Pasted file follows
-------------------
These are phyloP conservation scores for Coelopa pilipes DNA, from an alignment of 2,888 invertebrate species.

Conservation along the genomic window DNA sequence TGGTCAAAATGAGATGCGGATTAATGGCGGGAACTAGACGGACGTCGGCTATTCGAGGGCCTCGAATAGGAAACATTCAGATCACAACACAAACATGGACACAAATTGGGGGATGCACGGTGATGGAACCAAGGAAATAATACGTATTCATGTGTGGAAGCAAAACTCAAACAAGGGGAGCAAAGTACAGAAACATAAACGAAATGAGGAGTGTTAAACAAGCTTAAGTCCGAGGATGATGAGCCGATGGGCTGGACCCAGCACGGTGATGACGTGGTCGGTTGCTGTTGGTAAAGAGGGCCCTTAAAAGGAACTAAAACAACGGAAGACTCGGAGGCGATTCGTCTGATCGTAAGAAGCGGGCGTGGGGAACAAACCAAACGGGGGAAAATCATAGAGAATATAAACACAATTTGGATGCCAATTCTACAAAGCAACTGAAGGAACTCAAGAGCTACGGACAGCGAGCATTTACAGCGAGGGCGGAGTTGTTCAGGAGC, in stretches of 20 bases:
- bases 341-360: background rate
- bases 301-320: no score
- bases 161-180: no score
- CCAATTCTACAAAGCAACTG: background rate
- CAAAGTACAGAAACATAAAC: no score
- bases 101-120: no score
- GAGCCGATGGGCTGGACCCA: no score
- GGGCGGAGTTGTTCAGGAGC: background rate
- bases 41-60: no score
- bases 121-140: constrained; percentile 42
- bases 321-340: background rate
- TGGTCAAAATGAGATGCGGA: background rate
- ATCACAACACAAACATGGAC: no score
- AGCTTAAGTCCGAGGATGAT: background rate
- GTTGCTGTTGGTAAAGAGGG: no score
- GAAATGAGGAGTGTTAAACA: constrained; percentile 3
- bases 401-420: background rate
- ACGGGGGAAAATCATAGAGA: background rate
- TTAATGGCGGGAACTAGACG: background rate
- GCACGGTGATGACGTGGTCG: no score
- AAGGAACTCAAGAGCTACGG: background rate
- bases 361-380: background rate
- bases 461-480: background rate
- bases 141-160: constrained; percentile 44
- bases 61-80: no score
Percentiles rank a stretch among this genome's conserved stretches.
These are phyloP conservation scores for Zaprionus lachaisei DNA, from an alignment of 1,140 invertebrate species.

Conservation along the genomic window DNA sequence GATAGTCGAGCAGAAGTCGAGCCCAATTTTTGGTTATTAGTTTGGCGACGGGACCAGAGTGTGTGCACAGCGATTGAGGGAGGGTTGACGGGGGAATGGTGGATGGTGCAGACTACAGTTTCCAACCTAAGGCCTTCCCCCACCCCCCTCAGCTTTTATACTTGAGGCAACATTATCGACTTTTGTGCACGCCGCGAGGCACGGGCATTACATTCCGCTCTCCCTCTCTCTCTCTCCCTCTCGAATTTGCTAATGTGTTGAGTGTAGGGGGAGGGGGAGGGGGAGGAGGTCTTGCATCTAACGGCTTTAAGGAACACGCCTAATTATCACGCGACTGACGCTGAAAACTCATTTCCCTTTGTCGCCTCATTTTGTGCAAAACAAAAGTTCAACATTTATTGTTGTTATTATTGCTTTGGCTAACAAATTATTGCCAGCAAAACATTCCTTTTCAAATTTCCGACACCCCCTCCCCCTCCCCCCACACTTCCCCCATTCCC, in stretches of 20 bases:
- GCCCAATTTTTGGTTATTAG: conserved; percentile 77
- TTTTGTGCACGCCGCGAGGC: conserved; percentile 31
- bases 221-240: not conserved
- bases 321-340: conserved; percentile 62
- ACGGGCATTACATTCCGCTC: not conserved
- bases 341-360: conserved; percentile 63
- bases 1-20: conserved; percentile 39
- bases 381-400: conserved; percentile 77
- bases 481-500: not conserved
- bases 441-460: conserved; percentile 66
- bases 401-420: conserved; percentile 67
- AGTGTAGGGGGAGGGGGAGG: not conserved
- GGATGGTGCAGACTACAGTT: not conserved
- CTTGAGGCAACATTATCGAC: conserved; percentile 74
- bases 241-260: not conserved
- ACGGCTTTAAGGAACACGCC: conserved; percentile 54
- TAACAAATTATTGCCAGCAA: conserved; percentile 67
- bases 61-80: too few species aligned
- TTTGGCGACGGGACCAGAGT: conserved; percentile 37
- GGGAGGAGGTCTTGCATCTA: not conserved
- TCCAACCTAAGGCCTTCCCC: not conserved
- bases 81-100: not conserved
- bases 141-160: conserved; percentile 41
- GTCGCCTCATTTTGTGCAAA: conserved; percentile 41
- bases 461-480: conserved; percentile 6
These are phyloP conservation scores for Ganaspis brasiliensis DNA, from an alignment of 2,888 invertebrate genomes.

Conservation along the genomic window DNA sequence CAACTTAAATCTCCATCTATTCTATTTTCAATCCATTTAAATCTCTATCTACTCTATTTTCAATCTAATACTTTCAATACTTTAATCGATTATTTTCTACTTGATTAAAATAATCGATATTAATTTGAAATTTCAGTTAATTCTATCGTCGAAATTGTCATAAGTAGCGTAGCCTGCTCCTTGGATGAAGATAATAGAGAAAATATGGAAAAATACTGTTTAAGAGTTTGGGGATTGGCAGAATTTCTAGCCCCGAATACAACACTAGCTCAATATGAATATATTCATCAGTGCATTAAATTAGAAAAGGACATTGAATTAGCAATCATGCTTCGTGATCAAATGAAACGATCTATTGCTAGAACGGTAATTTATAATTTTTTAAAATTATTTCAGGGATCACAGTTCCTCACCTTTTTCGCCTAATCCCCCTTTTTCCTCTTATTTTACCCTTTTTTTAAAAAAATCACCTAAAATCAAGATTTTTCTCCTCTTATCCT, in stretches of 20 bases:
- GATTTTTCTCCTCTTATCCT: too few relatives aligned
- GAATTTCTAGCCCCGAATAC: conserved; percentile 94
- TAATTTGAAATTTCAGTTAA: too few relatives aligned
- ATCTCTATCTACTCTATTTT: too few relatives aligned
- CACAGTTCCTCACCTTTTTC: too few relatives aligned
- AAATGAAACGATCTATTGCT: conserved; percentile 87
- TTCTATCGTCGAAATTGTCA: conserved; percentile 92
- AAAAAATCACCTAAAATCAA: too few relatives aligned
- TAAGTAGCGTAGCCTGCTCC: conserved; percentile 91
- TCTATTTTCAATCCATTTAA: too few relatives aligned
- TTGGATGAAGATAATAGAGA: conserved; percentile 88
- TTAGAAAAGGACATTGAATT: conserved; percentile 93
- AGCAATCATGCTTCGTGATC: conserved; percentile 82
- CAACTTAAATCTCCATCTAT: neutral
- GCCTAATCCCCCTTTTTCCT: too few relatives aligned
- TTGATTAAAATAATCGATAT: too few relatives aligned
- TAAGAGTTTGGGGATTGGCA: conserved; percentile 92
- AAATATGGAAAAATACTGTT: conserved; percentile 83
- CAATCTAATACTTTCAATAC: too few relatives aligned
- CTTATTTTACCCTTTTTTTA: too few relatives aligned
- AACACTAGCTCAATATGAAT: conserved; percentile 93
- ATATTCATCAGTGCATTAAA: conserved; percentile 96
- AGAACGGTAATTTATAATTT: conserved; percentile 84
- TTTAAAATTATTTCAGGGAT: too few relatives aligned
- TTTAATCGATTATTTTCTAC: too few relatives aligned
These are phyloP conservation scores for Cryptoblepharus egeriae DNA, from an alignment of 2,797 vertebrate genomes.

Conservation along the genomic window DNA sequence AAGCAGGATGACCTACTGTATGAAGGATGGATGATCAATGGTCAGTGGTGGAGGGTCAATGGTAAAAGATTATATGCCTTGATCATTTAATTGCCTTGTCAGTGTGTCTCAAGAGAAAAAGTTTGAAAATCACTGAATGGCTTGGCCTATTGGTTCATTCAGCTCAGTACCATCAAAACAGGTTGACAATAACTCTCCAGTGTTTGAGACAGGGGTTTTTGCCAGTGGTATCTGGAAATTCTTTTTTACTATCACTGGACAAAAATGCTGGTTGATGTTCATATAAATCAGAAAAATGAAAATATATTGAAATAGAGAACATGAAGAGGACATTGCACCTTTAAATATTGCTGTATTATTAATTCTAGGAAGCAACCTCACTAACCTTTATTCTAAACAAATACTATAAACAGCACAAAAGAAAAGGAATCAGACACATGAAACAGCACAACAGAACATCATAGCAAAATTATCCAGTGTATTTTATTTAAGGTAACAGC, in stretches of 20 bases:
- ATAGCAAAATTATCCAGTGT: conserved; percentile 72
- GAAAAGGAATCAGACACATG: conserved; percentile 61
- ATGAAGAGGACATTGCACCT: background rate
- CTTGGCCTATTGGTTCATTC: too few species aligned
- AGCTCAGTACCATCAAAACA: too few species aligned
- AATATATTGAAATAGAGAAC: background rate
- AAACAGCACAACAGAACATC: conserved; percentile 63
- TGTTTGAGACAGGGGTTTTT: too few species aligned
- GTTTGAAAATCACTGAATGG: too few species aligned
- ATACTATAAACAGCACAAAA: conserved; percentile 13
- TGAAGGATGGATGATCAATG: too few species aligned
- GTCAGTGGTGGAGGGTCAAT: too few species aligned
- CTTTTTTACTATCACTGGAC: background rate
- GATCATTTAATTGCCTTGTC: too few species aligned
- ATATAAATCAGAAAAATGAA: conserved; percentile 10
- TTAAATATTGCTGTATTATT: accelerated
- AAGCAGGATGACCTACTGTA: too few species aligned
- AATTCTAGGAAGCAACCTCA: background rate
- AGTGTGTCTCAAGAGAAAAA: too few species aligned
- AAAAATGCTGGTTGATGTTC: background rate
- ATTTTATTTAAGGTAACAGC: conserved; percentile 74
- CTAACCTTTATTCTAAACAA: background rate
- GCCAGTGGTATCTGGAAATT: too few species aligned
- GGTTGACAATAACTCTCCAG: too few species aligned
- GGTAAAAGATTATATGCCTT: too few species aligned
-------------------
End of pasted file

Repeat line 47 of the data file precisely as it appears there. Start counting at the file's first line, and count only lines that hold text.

- TAACAAATTATTGCCAGCAA: conserved; percentile 67